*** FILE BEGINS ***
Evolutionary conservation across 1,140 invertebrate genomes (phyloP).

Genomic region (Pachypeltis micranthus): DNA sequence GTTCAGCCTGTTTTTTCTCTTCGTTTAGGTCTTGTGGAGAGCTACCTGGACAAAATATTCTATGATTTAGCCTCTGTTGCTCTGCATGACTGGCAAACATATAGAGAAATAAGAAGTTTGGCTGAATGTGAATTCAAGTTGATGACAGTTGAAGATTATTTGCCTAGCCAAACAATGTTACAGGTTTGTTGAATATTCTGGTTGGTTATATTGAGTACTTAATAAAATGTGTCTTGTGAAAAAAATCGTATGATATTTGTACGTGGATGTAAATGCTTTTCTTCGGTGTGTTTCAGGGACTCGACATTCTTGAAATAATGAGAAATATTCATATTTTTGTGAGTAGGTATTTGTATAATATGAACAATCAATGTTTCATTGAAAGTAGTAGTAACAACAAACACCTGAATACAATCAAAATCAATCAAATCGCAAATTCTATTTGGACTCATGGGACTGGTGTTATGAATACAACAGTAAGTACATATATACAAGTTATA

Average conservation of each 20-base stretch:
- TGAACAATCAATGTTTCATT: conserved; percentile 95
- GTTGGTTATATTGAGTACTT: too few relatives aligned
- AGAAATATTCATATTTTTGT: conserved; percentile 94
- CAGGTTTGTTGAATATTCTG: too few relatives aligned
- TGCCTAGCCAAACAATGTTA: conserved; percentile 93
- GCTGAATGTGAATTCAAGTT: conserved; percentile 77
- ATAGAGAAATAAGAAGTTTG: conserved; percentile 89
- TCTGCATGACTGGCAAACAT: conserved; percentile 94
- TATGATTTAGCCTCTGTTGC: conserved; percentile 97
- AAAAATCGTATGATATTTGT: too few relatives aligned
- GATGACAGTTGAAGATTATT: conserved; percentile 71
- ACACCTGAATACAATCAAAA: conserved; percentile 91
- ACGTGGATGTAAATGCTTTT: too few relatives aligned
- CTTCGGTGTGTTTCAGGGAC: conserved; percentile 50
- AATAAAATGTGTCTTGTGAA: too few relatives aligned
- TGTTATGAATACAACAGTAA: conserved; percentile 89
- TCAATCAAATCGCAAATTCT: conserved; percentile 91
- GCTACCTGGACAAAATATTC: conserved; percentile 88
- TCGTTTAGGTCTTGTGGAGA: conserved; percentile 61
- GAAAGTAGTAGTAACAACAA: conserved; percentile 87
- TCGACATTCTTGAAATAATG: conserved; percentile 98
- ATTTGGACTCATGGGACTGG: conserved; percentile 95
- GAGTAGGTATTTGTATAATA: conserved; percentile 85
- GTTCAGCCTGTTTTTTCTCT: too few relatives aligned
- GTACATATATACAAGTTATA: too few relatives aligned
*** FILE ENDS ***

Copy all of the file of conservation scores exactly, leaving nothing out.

Evolutionary conservation across 1,140 invertebrate genomes (phyloP).

Genomic region (Pachypeltis micranthus): DNA sequence GTTCAGCCTGTTTTTTCTCTTCGTTTAGGTCTTGTGGAGAGCTACCTGGACAAAATATTCTATGATTTAGCCTCTGTTGCTCTGCATGACTGGCAAACATATAGAGAAATAAGAAGTTTGGCTGAATGTGAATTCAAGTTGATGACAGTTGAAGATTATTTGCCTAGCCAAACAATGTTACAGGTTTGTTGAATATTCTGGTTGGTTATATTGAGTACTTAATAAAATGTGTCTTGTGAAAAAAATCGTATGATATTTGTACGTGGATGTAAATGCTTTTCTTCGGTGTGTTTCAGGGACTCGACATTCTTGAAATAATGAGAAATATTCATATTTTTGTGAGTAGGTATTTGTATAATATGAACAATCAATGTTTCATTGAAAGTAGTAGTAACAACAAACACCTGAATACAATCAAAATCAATCAAATCGCAAATTCTATTTGGACTCATGGGACTGGTGTTATGAATACAACAGTAAGTACATATATACAAGTTATA

Average conservation of each 20-base stretch:
- TGAACAATCAATGTTTCATT: conserved; percentile 95
- GTTGGTTATATTGAGTACTT: too few relatives aligned
- AGAAATATTCATATTTTTGT: conserved; percentile 94
- CAGGTTTGTTGAATATTCTG: too few relatives aligned
- TGCCTAGCCAAACAATGTTA: conserved; percentile 93
- GCTGAATGTGAATTCAAGTT: conserved; percentile 77
- ATAGAGAAATAAGAAGTTTG: conserved; percentile 89
- TCTGCATGACTGGCAAACAT: conserved; percentile 94
- TATGATTTAGCCTCTGTTGC: conserved; percentile 97
- AAAAATCGTATGATATTTGT: too few relatives aligned
- GATGACAGTTGAAGATTATT: conserved; percentile 71
- ACACCTGAATACAATCAAAA: conserved; percentile 91
- ACGTGGATGTAAATGCTTTT: too few relatives aligned
- CTTCGGTGTGTTTCAGGGAC: conserved; percentile 50
- AATAAAATGTGTCTTGTGAA: too few relatives aligned
- TGTTATGAATACAACAGTAA: conserved; percentile 89
- TCAATCAAATCGCAAATTCT: conserved; percentile 91
- GCTACCTGGACAAAATATTC: conserved; percentile 88
- TCGTTTAGGTCTTGTGGAGA: conserved; percentile 61
- GAAAGTAGTAGTAACAACAA: conserved; percentile 87
- TCGACATTCTTGAAATAATG: conserved; percentile 98
- ATTTGGACTCATGGGACTGG: conserved; percentile 95
- GAGTAGGTATTTGTATAATA: conserved; percentile 85
- GTTCAGCCTGTTTTTTCTCT: too few relatives aligned
- GTACATATATACAAGTTATA: too few relatives aligned